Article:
The difference between computers and massages is why Illinois is broke

What the State of the State’s “simple math” misses

During his State of the State speech on Wednesday, Governor Bruce Rauner listed a number of policy changes that he believe will lead to job creation and economic growth. And that economic growth, would in turn, lead to balanced budgets:

We must remember that to keep budgets balanced in the future, our rate of economic growth must be higher than our rate of government spending growth. It’s just simple math.

This seems fairly straightforward, but there’s actually a bit to unpack here. First, let’s look at recent GDP growth in Illinois. According to the Bureau of Economic Analysis, Illinois’ GDP grew by 1.8 percent in 2015. However, at the same time, Illinois cut all General Fund spending by 9.2 percent from FY2015 to FY2016. (Spending on General Fund current services — education, healthcare, human services, and public safety, as opposed to payments on things like debt — was cut by 18.3 percent.)

So what’s going on here? Economic growth went up, and state spending went down — and our budget still isn’t anywhere close to balanced. Turns out the math is a little more complicated than the Governor let on.

For starters, the state lost revenue in both FY2015 and FY2016 — totaling more than $5 billion — when our 5 percent income tax was returned to its old level of 3.75 percent. So even though the economy was growing, the state captured less of that growth because it was taxing income at a lower rate. In other words: tax policy matters.

And Illinois’ tax policy is flawed. In fact, it’s flawed in fundamental ways that lead to both underfunding of core state services like education and public safety and an $11 billion deficit.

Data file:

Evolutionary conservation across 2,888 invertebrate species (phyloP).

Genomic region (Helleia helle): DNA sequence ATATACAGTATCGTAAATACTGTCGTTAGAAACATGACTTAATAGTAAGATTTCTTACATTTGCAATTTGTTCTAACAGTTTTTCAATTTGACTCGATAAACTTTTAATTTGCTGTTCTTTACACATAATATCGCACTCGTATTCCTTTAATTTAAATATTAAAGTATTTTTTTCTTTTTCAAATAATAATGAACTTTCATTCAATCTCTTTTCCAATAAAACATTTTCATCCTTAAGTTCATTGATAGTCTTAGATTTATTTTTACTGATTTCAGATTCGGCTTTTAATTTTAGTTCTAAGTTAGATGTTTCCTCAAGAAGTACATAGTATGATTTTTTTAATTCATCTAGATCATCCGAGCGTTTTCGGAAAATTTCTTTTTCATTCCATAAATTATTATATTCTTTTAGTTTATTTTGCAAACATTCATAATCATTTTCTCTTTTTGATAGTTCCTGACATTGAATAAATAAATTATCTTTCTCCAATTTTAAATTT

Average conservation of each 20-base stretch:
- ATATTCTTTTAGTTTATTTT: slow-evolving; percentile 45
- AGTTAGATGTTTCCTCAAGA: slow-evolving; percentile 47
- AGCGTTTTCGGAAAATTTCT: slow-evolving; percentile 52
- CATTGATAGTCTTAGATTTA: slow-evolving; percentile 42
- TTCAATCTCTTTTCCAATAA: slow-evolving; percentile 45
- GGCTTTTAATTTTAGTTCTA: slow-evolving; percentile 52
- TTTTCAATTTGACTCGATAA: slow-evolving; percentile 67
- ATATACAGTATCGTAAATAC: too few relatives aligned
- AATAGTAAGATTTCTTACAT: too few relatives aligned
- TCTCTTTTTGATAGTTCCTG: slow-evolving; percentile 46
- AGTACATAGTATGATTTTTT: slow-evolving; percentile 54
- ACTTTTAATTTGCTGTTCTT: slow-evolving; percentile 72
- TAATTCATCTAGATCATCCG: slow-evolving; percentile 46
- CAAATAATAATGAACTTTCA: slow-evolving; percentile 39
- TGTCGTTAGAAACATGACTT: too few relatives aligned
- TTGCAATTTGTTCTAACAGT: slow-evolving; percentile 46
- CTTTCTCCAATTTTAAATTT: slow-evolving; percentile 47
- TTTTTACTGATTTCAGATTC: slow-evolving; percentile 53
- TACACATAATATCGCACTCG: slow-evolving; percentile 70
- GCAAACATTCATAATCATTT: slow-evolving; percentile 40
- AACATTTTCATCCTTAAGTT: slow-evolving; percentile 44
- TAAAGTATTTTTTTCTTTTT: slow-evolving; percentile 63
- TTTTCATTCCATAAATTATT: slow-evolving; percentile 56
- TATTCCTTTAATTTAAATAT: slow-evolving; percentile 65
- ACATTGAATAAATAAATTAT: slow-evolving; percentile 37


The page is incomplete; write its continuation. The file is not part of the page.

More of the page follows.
As CTBA has pointed out for over a decade, Illinois’ flawed tax policy causes the state’s General Fund budget to consistently generate deficits, even when spending on services is held constant from one fiscal year to the next in inflation-adjusted terms. In part, this happens because revenue doesn’t grow with our modern economy over time, whereas the cost of providing public services — even when service levels are not increased — do. The ongoing mismatch in the state’s General Fund between the lower rates of growth for revenue and the cost of maintaining service levels from one fiscal year to the next is called a “structural deficit.”

Below, you can see CTBA’s model of our structural deficit, projecting forward revenues and expenses based on current law and population growth projections.

Illinois State General Fund Structural Deficit

There’s a lot that’s wrong with Illinois’ tax policy, but a good example is the state’s sales tax. Illinois is one of 46 states with a sales tax, but it is one of the only states that excludes most services from being subject to the state sales tax. (That means that when you buy a good, like a computer, you pay sales tax — but when you buy a service, like a massage, you don’t.)

That’s a problem, because services have been rapidly growing as a proportion of the economy. By 2012, the service sector made up nearly 73 percent of the state’s GDP, while goods were just 17 percent. In other words, Illinois’ sales tax was missing three-quarters of the state’s sales.

Revenues of Goods and Services as a Percent of Gross Domestic Product: Illinois

Source: SIC 1965–1985, NAICS: 1987–2012

In other words, the state’s sales tax hasn’t been responsive to the way that the private sector economy has grown. And because of that, a growing economy doesn’t mean growing revenue — and schools, hospitals, mental health facilities, and public safety are hurt as a result.

And that’s how the state’s deficit grew in 2015, even though the economy grew and spending fell. Our math isn’t quite as simple, but it happens to tell more of the real story.

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